“There is no one smoking gun, so to speak,” Nicholas said, pointing to cheap gas prices, public relations related to the National Park Service’s centennial celebration in 2016, and the affiliation of the BSF with the Manhattan Project in Oak Ridge, which the superintendent said is exposing a more urban audience to not only the BSF but its sister park in Morgan County, the Obed Wild & Scenic River.

And, Nicholas said, “a lot of changes we’re making are finally starting to pay off.”

A strategic advantage

There is no magic formula to drawing visitors to the Big South Fork, Nicholas said. “It’s not like chemistry, where you put A plus B and you get C. It doesn’t work like that.”

Instead, she said, the approach is a result of constantly “tinkering” to improve what works and fix what doesn’t.

And that doesn’t happen just by chance.

“We went into strategic planning mode about five (read more)

So Much to See at Big South Fork

May 14th, 2018

Wildlife viewing opportunities attract a number of outdoors enthusiasts to Scott County each year. From elk to the endangered Cerulean warbler, wildlife and birdlife are plentiful along the Cumberland Plateau. Following is a description of some of our most popular neighbors in the wild.


Elk are native to the Cumberland Mountains, but over-hunting eliminated the herds in the mid 1800s. In 2000, the Tennessee Wildlife Resources Agency teamed up with the Rocky Mountain Elk Foundation and other partners to bring them back. Today, a herd of several hundred elk roam the area.
Where to see them: Most of the elk reside in or around the North Cumberland Wildlife Management Area. Motorists frequently report spotting elk along S.R. 63 at the Scott County-Campbell County line.
When to see them: Elk are most active at dawn and dusk. They’re also on the move more frequently during their breeding season (October), when their bugles can be heard for long distances as they echo through the hills.

Whitetail Deer

Whitetail deer inhabit all of Scott County, thriving in the rugged terrain that enables them to escape predators — four-footed and two-footed alike!
Where to see them: Just about anywhere. The open fields of the Big South Fork or the state-maintained food plots of the North Cumberland WMA are excellent places to start.
When to see them: Whitetail deer are most active at dawn and dusk. They’re also on the move more frequently during the rut (breeding season), which is typically in late October and November. Whitetail bucks shed their antlers in mid winter and grow new antlers in late spring and early summer.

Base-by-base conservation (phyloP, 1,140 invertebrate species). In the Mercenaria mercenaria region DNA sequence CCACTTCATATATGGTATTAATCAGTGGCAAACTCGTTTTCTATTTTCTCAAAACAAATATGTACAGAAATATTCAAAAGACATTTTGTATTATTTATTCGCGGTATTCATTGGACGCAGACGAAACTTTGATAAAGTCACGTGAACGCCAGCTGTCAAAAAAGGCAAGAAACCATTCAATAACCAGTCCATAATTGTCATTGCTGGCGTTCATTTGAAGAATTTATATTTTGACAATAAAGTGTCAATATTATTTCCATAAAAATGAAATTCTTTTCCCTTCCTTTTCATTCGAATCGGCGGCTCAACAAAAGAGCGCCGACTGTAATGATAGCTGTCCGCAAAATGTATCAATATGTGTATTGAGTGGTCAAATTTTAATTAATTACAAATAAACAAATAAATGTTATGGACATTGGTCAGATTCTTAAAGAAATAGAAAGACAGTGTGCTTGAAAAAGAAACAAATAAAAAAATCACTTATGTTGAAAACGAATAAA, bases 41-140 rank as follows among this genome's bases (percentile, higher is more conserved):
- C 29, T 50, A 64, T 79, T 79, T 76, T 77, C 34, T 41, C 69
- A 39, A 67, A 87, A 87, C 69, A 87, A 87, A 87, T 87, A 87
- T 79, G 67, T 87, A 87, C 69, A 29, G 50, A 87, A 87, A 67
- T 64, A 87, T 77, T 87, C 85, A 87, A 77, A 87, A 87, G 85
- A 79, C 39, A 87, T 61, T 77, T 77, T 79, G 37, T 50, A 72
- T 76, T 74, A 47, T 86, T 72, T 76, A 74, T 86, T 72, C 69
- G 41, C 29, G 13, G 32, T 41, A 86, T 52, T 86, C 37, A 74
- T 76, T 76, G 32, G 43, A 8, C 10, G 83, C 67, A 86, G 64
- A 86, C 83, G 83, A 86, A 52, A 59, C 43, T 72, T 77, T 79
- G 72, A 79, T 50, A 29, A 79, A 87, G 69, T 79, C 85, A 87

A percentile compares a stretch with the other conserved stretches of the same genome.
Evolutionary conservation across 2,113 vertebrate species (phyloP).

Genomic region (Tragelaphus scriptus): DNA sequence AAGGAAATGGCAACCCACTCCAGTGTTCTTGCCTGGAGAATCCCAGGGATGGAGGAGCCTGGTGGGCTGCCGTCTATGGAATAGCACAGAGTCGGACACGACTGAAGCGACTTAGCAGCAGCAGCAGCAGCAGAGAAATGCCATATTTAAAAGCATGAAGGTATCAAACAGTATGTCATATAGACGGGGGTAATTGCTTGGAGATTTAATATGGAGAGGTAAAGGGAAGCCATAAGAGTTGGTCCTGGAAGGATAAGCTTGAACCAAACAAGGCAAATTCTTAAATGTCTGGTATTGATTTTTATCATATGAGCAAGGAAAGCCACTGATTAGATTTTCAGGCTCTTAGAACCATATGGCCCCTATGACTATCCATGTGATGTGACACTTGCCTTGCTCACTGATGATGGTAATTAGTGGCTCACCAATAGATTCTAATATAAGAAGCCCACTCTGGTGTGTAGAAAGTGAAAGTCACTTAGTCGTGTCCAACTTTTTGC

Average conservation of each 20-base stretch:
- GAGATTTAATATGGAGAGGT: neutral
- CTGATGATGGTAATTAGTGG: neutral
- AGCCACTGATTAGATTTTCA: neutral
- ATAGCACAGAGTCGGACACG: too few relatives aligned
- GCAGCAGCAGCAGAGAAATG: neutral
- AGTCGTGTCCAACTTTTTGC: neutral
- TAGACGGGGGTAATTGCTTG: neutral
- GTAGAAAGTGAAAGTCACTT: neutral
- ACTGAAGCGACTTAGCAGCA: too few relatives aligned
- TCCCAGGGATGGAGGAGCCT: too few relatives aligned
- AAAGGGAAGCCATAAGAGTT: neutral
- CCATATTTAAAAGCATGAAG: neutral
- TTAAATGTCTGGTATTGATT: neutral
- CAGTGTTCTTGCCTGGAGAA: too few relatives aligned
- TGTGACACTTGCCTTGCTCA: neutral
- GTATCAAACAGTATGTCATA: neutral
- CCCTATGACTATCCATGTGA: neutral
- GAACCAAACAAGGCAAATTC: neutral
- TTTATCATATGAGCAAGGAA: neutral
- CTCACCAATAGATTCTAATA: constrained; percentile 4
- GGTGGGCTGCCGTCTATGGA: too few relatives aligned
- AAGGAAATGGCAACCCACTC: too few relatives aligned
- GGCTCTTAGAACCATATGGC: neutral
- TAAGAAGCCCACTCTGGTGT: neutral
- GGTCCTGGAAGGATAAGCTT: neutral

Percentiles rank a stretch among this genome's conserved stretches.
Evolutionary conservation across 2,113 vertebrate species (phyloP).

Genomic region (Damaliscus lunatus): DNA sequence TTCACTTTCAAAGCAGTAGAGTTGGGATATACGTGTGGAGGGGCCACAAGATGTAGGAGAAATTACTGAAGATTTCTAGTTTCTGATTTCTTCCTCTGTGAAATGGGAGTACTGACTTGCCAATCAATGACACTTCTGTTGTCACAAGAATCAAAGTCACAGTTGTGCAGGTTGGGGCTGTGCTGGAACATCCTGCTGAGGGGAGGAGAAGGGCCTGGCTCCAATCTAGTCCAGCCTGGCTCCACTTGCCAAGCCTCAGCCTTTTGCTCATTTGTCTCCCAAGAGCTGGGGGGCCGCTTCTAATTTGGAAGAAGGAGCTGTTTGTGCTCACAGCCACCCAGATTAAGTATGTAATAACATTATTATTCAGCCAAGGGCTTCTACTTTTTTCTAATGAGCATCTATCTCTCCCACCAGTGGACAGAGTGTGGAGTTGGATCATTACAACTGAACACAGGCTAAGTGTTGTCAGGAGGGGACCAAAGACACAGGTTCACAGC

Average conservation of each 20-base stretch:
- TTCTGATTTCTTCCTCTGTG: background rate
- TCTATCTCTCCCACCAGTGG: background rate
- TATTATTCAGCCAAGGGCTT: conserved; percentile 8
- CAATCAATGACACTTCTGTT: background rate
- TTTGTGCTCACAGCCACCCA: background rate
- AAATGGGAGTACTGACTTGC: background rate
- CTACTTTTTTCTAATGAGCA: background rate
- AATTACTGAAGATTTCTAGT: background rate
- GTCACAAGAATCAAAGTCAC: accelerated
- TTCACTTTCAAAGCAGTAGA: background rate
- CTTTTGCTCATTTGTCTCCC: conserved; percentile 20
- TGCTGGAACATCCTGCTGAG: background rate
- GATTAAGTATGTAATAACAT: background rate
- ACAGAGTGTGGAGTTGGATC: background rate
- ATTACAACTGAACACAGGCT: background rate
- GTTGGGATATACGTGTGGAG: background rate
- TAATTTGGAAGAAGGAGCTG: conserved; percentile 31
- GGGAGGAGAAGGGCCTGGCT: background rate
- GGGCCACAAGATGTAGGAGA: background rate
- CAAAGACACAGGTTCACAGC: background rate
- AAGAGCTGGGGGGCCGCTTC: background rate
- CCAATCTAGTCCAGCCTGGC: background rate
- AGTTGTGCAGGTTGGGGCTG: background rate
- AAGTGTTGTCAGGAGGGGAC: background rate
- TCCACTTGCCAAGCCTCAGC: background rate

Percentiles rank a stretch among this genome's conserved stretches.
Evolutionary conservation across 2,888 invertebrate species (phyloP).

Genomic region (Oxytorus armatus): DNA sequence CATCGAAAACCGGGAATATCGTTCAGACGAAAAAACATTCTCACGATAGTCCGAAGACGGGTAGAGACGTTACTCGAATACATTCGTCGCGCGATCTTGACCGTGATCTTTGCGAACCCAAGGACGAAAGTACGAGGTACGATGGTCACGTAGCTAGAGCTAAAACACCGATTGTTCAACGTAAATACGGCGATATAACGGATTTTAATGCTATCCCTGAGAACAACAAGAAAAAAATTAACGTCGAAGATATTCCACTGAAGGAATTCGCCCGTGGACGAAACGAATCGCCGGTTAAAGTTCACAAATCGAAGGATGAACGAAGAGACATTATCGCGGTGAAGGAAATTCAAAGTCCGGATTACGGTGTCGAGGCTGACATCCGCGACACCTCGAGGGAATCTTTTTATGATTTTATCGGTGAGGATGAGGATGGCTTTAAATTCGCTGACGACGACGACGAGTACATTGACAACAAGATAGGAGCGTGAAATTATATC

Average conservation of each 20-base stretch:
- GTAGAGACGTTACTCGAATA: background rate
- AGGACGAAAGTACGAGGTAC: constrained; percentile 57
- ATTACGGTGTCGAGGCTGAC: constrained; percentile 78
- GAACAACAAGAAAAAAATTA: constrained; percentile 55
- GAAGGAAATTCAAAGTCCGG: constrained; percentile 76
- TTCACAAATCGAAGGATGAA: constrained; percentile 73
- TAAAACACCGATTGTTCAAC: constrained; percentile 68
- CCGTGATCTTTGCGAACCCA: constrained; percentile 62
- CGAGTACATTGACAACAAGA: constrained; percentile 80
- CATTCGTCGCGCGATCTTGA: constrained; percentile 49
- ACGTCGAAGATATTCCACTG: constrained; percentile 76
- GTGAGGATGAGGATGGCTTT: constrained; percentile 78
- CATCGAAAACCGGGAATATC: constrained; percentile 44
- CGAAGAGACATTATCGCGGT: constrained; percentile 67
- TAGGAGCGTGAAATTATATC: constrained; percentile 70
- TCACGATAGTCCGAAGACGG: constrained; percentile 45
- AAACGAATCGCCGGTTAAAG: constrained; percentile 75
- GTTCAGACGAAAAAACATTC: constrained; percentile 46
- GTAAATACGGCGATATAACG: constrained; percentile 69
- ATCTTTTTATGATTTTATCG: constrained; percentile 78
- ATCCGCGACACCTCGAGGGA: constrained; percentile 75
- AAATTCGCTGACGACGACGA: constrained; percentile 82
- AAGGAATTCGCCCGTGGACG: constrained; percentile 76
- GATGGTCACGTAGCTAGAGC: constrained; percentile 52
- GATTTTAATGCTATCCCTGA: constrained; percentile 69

Black Bear

Black bear are native to the Cumberland Plateau but mostly disappeared from the area during the late 19th and early 20th centuries. In the 1990s, the Tennessee Wildlife Resources Agency and National Park Service teamed up to bring them back. Today, a growing population of black bears inhabit the Big South Fork National River & Recreation Area. They’re found in smaller numbers on the North Cumberland WMA.
Where to see them: Black bears are shy animals that avoid human populations as much as possible. When sighted by motorists or along hiking trails, they’re most frequently seen in the Big South Fork NRRA, near Station Camp and Bandy Creek.
When to see them: Bears are apt to be spotted just about any time, except when the cold months of winter set in and they become much less active.

Bald Eagle

The great symbol of American freedom and liberty, the magestic bald eagle, occasionally makes Scott County its wintering ground. The eagles are found in sizable numbers to the west, around Dale Hollow Lake, but their extended winter range covers the Cumberland Plateau.
Where to see them: Unpredictable.
When to see them: Most often, during the winter months.

Wild Turkey

Once diminished in number, the wild turkey has rebounded in great numbers along the northern Cumberland Plateau thanks to restoration efforts by TWRA and the National Wild Turkey Federation. Turkeys found in Scott County are of the Eastern subspecies, and the North Cumberland WMA is home of some of the few remaining flocks of “pure” Eastern wild turkeys remaining.
Where to see them: The wild turkey can be found anywhere in Scott County, including the North Cumberland WMA and Big South Fork NRRA.
When to see them:The wild turkey is most active in the morning. When they feed in fields and open areas, they typically emerge from the woods by early to mid morning.